| Sourav Ganguly: ‘New’ approach
Johannesburg, Dec. 13: Believe it or not, Sourav Ganguly (once accused of not wanting to sweat it out) opted for nets on a day off for Team India. In fact, early this afternoon, the former captain had two sessions in the practice area at the Wanderers.
Keeping him company was Gautam Gambhir, who chose not to have a second hit. Both wanted an indoor session as well, but couldn’t as a bunch of youngsters were being taught the basics. Disturbing them wouldn’t have gone down well.
Well, eyes needn’t have been rubbed in disbelief as Sourav has changed. As a person, he has become reticent; as a cricketer, he’s slogging in the manner of 1996.
Clearly, the past 10 months in particular have made the 34-year-old realise that the Greg Chappell School is arguably the most demanding around and that the coach — whether you like him or not — wants a particular attitude.
Chappell, who hasn’t done anything since Sourav’s arrival (as a Test specialist) to remind the world that he didn’t want him in the dressing room for what seemed ages, cannot but be pleased with this “new” approach.
Sourav batted for at least 50 minutes, using a bat brought by an acquaintance from Calcutta, and encouraged the local bowlers to test him in the manner they could.
In between sessions, he was mobbed by schoolboys from the South-Western Districts, who wanted “Master Ganguly” to oblige with autographs.
“He’s such an attacking player... Meeting him has been a big moment,” remarked one who’d even got Sourav to sign his shirt which may now never be washed.
Thanks to his captaincy (and batting) in the 2003 World Cup, Sourav has a high following in South Africa. The sizeable Indian community, of course, reveres him — after icon No. 1 Sachin Tendulkar, that is.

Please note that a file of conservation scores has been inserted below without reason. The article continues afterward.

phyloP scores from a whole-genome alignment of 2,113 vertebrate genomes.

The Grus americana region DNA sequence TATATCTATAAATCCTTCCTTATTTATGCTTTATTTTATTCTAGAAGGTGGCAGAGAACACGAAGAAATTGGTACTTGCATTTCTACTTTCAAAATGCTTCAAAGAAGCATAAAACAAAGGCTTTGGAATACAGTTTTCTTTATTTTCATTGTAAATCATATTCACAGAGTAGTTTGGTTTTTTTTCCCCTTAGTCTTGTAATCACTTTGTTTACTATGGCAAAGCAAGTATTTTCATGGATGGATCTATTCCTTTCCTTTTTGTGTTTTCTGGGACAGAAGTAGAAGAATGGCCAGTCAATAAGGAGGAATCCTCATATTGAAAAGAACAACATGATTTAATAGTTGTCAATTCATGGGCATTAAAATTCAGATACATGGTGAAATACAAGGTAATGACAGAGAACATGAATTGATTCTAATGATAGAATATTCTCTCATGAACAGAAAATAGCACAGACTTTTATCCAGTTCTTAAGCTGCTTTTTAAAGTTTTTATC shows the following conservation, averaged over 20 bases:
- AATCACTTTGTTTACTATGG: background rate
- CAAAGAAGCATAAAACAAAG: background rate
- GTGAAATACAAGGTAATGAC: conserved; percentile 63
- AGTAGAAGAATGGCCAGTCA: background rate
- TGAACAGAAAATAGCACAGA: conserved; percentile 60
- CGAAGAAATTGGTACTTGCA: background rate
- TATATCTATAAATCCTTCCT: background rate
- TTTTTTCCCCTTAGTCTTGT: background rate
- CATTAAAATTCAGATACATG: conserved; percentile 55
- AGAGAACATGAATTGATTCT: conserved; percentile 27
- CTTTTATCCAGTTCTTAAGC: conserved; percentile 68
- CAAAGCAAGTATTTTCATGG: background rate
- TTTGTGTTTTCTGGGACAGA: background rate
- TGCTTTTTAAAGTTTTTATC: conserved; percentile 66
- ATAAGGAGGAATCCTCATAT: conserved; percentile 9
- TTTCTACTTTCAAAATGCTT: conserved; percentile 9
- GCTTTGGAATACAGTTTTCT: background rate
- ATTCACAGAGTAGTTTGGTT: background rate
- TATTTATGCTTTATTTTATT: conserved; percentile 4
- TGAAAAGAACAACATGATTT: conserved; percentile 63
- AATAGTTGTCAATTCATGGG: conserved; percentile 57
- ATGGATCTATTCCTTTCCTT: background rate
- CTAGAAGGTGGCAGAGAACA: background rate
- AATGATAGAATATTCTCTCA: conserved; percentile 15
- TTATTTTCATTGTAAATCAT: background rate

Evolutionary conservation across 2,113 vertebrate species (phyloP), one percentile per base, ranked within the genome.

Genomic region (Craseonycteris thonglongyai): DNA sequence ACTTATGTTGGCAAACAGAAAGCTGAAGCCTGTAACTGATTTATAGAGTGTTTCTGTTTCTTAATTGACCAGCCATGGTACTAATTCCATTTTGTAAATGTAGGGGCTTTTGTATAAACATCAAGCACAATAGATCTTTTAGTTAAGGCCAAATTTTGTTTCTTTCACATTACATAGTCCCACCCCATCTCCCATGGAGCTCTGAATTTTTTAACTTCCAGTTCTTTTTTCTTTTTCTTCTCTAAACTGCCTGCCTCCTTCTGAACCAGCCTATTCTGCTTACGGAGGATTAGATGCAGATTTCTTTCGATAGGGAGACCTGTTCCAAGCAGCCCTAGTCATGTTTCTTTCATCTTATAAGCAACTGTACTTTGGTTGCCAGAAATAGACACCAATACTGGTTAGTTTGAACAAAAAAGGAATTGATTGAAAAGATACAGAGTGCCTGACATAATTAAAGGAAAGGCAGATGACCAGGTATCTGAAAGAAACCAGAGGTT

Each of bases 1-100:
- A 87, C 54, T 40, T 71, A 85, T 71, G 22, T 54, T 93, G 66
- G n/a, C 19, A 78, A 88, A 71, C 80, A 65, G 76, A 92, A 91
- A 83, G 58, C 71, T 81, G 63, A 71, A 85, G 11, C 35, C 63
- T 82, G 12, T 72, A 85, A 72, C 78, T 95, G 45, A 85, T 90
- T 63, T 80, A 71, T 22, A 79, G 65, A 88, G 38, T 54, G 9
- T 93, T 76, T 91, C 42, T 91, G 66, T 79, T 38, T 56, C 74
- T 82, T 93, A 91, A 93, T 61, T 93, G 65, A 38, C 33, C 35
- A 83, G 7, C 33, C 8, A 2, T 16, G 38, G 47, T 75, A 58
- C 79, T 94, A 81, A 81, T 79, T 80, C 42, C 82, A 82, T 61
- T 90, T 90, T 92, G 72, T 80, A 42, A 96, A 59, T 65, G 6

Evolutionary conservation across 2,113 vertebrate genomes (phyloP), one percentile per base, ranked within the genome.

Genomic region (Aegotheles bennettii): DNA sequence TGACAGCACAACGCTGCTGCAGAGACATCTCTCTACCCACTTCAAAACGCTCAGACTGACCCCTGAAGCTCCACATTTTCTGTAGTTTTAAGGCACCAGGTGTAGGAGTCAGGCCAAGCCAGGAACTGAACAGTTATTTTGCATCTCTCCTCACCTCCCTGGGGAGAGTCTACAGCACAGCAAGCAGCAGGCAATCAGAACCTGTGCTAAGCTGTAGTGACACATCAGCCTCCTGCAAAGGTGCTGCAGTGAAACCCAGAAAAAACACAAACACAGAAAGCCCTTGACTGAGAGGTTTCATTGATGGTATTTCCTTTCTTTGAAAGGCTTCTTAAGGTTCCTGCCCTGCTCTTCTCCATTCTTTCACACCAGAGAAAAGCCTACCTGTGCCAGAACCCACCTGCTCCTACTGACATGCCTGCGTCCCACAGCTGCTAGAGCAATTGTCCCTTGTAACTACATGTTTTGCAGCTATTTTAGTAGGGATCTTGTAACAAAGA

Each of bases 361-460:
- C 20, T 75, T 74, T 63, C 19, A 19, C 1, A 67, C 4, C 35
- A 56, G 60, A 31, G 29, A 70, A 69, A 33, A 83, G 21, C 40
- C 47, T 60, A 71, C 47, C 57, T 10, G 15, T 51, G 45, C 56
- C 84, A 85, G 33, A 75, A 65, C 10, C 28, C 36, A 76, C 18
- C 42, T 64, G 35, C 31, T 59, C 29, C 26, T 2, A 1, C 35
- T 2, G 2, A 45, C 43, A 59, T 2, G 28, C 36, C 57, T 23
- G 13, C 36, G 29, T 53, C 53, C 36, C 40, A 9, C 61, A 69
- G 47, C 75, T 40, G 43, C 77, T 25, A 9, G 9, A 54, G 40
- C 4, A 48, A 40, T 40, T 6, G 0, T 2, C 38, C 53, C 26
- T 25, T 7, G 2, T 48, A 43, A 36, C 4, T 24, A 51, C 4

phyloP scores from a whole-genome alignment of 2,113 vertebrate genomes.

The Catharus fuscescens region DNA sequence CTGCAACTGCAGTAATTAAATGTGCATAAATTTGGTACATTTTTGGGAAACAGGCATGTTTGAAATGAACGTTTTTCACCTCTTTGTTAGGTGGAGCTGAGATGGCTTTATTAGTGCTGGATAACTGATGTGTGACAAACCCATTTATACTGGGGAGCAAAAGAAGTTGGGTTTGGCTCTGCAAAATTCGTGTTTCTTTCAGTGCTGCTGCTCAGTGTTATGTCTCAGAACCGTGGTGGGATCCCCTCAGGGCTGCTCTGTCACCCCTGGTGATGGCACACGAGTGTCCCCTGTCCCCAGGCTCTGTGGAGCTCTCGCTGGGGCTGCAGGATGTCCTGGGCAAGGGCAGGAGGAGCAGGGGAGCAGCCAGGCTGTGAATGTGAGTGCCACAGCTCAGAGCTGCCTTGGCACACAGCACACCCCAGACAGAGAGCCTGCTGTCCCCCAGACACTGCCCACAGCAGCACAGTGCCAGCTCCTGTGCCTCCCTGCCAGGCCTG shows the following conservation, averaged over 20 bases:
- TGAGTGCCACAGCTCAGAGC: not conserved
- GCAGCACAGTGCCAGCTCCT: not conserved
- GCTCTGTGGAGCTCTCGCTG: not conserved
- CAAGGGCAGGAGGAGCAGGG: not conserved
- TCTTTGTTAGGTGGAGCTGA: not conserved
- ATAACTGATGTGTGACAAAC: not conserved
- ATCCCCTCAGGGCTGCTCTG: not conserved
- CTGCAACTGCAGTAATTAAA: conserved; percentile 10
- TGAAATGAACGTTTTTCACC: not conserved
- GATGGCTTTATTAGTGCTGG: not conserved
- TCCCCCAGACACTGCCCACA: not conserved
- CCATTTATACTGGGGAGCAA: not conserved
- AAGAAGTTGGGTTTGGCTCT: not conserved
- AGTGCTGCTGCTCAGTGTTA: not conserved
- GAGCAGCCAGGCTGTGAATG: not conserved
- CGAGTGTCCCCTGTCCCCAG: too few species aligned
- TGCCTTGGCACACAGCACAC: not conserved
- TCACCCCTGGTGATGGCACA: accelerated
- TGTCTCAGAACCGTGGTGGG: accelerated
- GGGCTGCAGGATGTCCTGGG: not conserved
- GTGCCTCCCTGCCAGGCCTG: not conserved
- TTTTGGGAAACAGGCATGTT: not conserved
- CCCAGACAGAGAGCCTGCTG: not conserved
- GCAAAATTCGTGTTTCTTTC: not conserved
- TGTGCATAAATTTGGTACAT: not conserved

Asked whether he felt emotional on turning up at the Wanderers for the first time since that final against Australia, almost four years ago, Sourav grinned and told The Telegraph: “In many ways, yes.... It feels nice.... It was a terrific tournament for us.”
The disappointment of losing, though, remains. It’s just that Sourav chose not to talk about it. This, after all, is the time to look ahead as the first of three Tests begins at the Wander-ers on Friday.
Sourav, by the way, bumped into Shaun Pollock as he was leaving the hotel for nets. “Ah, good to see you,” is how the former South African captain greeted him. “Good to see you, too” was the response.
In much the same breath, Sourav asked: “Why has (Nicky) Boje retired' Looks like this is the season for retirements (Damien Martyn quit last week).”
Pollock, a year younger than Sourav, laughed: “Yeah, so it appears.... It’s fine as long as we don’t join that list!”
Having made the mother of all comebacks, Sourav definitely has no such plans. As for Pollock, he was Man of the Series in the recent ODIs and is thoroughly enjoying the role of senior pro.
Incidentally, both were captains during India’s last tour of South Africa for a bilateral series, in late 2001. Much has happened since, but their respect and affection for each other hasn’t changed.
So it ought to be.